"The president understands the country's need for modernization. One of his main goals is to fight corruption. If you have simple rules and regulations, you can reduce corruption drastically," Mr. Guerrero told The Journal of Commerce. "Ecuador will have a broad and ambitious plan for modernization of the whole public sector, including the sale of most of the public firms providing public services: telephone, electricity generation and distribution. In the oil sector, there will be private investment in new wells, and a new pipeline from Oriente to the coast. This will be built, owned and operated by a private consortium chosen by international tender, which will be done very soon. Conam will work on 10 or 15 projects at the same time."
Regarding the previous government's two unsuccessful attempts at selling Emetel, Mr. Guerrero says "the recent experience of Brazil has been very encouraging, and has shown us that the telecom business is very attractive. We are not going to sell Emetel right away. We want investors to see changes in the country first. We're planning to bid for three to five top investment bankers, reassign the process, and study what went wrong."
On the bright side, Mr. Mahuad's inauguration may mean a resolution to Ecuador's long-simmering Amazon border dispute. The fact that Peru's Alberto Fujimori plans to attend the inauguration in Quito is giving Ecuadoran executives hope that a final agreement with Peru will boost trade between the two countries and free up official funds that had been going for defense.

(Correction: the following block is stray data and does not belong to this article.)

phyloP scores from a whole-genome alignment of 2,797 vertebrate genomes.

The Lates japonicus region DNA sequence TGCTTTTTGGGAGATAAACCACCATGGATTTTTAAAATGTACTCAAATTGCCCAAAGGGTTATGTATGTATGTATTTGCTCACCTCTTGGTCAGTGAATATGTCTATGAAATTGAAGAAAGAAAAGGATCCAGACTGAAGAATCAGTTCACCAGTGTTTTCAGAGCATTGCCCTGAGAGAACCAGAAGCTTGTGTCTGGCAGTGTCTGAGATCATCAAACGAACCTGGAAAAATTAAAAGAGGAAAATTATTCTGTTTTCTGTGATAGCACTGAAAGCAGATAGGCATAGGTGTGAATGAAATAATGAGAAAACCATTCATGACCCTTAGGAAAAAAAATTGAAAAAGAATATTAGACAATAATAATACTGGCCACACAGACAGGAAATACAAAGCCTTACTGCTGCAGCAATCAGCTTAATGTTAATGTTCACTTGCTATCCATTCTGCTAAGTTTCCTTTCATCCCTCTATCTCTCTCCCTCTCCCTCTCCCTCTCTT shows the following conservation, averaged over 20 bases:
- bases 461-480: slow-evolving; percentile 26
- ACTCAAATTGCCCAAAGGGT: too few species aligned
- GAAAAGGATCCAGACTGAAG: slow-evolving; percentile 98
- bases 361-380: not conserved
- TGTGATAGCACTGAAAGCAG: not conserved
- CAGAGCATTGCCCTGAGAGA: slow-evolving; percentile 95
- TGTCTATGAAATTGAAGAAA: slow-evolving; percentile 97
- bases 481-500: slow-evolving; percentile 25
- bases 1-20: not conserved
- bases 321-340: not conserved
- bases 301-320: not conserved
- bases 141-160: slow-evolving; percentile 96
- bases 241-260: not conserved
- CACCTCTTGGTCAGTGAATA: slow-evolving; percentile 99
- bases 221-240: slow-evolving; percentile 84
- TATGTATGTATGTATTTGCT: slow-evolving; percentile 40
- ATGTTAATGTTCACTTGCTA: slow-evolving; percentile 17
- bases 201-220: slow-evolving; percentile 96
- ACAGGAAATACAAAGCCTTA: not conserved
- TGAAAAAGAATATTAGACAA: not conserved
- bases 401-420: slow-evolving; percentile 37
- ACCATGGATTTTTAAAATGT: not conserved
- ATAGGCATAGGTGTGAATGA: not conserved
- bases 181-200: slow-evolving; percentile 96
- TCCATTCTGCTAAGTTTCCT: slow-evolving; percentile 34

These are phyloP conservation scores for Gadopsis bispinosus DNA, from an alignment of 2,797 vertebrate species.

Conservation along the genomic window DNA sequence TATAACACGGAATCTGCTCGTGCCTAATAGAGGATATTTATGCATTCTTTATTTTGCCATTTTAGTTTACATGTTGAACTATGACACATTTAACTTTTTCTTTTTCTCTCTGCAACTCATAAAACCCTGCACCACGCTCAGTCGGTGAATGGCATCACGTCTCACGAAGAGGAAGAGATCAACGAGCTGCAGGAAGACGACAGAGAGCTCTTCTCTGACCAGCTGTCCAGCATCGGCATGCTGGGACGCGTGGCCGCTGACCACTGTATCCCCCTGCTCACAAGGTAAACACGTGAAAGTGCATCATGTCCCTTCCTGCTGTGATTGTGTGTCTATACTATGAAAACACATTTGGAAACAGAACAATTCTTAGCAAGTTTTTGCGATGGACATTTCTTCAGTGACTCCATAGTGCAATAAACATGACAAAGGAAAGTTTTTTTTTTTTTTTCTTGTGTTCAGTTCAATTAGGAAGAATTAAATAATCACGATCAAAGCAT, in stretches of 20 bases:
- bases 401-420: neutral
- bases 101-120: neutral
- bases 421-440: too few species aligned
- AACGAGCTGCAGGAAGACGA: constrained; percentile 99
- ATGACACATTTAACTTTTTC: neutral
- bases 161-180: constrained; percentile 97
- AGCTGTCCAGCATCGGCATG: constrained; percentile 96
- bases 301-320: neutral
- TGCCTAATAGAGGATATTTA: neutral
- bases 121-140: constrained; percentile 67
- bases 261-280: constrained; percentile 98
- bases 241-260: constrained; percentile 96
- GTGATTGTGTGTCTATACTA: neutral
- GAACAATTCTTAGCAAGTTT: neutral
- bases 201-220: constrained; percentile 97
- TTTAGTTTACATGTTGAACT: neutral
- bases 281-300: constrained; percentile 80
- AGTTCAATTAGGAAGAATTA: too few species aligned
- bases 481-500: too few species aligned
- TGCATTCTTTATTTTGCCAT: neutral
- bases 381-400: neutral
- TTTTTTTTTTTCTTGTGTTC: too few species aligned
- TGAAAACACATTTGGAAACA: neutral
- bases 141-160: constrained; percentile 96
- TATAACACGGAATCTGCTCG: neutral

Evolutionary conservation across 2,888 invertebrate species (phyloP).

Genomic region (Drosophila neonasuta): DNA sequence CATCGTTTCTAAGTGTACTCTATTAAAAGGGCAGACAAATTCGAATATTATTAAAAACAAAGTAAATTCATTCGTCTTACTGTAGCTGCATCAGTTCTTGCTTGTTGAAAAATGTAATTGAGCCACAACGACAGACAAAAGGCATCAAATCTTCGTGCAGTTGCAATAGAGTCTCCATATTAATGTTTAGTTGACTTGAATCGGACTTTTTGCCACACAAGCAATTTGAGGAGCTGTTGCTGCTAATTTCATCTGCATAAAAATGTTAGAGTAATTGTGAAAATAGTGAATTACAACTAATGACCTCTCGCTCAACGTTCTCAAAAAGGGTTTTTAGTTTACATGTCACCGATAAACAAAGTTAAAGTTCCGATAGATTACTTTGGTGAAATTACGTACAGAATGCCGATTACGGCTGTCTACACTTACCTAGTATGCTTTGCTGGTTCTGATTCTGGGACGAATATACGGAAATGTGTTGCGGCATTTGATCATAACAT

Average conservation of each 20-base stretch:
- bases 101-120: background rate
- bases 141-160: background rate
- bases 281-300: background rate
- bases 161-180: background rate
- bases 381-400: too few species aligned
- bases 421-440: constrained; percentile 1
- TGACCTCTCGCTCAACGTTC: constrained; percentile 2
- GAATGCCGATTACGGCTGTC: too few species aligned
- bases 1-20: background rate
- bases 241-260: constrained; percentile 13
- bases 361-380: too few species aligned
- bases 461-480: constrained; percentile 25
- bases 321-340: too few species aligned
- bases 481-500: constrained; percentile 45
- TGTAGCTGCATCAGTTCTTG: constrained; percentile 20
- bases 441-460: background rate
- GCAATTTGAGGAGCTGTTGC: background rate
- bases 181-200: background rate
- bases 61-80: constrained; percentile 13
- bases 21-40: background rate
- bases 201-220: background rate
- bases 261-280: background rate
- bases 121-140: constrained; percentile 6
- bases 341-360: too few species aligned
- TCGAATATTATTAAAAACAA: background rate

In addition, the U.S. is promoting $2-3 billion in highways, oil pipelines, power grids and other integration projects for the border area, with funds to be provided by industrialized nations, NGOs and the private sector.
"In our view, the market may not be fully incorporating the favorable impact for Ecuador of the peace dividend," says Santander Investment Securities, adding that "the relative importance of defense spending in the Ecuadoran economy suggests that the potential impact would be greater than the comparable effect on Peru."
Maria Teresa Perez, executive director of the 750-member Ecuadorian-American Chamber of Commerce in Guayaquil, says Mr. Mahuad has brought a "climate of confidence" to investors, and that "one of the most important things is to depoliticize the judicial sector, so the rules of the games are very clear for foreign investors. The privatization process must be accompanied by modernization of the state."
Mr. Guerrero wasn't specific about how his government would speed up the concession of various operations at the Port of Guayaquil, which handles half of Ecuador's exports. Bananas, of which Ecuador is the world's largest exporter, account for nearly 80% of total outbound volume at Guayaquil; the remainder is mostly coffee, frozen shrimp and seafood. Chief imported goods come mainly from the United States, Canada and Australia, and consist of chemicals, grain, iron, steel and paper products.
"We have corruption problems at the port, and the military is in charge of the port," said Ms. Perez. "I think that will continue until there's a real genuine process of modernization, without corruption."